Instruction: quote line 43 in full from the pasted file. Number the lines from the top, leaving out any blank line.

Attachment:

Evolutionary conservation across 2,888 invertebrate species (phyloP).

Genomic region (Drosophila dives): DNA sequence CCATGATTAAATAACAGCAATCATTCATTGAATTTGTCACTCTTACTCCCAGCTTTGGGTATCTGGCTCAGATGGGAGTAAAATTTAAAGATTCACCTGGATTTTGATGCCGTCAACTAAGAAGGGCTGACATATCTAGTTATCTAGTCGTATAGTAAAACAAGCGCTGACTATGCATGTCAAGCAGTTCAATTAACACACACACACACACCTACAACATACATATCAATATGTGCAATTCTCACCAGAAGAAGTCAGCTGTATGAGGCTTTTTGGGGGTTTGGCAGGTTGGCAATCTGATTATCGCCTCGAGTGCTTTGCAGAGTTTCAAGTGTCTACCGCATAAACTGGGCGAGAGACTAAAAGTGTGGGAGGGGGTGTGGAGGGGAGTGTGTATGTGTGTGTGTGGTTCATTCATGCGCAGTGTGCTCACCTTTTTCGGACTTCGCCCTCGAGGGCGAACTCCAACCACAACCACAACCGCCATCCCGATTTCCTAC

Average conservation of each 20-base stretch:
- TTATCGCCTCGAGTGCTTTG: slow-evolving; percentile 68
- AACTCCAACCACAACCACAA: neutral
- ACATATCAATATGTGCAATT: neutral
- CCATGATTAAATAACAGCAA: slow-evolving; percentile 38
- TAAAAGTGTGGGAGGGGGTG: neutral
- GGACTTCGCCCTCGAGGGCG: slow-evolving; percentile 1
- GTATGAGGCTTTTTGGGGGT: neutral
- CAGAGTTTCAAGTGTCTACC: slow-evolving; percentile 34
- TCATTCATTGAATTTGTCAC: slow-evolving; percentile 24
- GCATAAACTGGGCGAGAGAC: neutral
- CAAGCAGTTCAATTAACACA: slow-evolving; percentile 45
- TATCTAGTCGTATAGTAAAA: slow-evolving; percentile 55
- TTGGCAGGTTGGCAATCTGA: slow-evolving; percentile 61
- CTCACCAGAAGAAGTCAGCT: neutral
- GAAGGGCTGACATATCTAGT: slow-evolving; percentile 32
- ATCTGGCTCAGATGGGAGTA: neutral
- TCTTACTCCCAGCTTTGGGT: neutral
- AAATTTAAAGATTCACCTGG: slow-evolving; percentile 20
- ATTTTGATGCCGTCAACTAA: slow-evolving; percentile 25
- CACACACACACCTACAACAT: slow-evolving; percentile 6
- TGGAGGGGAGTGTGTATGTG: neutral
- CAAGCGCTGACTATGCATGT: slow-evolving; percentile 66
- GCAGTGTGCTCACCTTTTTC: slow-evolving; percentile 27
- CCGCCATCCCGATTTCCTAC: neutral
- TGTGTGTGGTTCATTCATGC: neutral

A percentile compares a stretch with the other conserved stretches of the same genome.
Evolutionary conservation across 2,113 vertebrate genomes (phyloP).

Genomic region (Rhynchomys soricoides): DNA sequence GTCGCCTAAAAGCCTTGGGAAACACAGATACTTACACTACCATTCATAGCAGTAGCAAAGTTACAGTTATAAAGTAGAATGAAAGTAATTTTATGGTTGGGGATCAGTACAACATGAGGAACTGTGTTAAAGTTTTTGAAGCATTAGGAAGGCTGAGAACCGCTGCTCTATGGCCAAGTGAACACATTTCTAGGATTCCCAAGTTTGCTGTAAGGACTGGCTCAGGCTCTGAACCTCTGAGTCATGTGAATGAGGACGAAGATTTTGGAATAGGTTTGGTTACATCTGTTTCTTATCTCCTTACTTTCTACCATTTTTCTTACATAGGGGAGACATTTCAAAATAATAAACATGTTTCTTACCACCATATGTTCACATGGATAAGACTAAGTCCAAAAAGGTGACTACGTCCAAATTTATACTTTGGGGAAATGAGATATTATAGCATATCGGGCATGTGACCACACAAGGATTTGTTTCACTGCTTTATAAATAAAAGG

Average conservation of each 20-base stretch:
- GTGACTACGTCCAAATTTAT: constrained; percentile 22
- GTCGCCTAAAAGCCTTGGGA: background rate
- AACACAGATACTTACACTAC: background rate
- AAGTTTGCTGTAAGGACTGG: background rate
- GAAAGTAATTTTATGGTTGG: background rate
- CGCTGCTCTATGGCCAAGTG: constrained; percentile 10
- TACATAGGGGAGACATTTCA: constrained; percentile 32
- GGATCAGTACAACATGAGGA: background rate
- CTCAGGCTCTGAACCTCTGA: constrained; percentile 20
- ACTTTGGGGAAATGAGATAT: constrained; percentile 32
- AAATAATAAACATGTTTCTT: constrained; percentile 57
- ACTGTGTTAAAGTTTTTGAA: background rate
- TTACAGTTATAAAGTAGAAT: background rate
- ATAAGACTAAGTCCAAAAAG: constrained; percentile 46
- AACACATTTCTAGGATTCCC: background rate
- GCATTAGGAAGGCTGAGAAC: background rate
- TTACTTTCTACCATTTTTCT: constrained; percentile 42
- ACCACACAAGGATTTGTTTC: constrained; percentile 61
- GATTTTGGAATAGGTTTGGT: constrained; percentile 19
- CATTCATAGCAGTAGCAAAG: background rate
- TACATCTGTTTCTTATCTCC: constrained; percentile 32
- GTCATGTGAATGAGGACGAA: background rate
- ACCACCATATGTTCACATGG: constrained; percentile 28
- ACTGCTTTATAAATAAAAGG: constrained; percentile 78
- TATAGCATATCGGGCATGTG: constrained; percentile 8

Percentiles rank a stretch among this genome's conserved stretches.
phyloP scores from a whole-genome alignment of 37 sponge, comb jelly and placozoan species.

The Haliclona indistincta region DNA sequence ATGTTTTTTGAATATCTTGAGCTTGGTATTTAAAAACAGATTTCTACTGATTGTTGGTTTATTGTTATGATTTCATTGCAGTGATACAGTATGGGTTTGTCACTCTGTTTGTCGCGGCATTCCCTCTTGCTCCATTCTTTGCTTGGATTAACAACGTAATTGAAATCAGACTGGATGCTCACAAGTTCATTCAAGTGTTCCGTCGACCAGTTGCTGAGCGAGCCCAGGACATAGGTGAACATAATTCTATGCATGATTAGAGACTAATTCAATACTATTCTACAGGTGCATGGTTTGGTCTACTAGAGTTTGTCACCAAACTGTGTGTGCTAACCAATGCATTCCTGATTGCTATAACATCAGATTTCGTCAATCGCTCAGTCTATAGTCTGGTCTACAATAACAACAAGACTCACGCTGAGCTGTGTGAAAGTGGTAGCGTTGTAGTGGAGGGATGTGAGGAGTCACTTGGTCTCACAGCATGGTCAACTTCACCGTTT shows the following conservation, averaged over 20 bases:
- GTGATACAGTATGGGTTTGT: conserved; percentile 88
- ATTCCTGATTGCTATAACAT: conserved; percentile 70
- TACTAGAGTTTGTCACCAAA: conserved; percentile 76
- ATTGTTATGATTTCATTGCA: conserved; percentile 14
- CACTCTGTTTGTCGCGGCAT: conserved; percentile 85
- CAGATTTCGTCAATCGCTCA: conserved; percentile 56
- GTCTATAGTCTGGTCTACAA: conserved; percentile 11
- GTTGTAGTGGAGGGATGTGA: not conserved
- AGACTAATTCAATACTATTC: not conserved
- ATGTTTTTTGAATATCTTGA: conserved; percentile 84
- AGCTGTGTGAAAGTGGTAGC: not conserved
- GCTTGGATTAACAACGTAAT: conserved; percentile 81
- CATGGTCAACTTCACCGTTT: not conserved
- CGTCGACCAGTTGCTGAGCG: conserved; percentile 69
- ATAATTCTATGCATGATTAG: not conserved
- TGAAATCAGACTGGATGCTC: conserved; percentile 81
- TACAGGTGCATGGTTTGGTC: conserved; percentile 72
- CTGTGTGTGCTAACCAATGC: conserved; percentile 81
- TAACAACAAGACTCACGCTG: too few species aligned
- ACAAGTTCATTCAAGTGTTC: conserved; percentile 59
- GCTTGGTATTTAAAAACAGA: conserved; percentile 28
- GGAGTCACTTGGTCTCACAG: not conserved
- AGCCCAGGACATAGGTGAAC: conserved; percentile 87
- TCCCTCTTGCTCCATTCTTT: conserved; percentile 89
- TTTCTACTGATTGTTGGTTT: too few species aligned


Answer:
- AAATAATAAACATGTTTCTT: constrained; percentile 57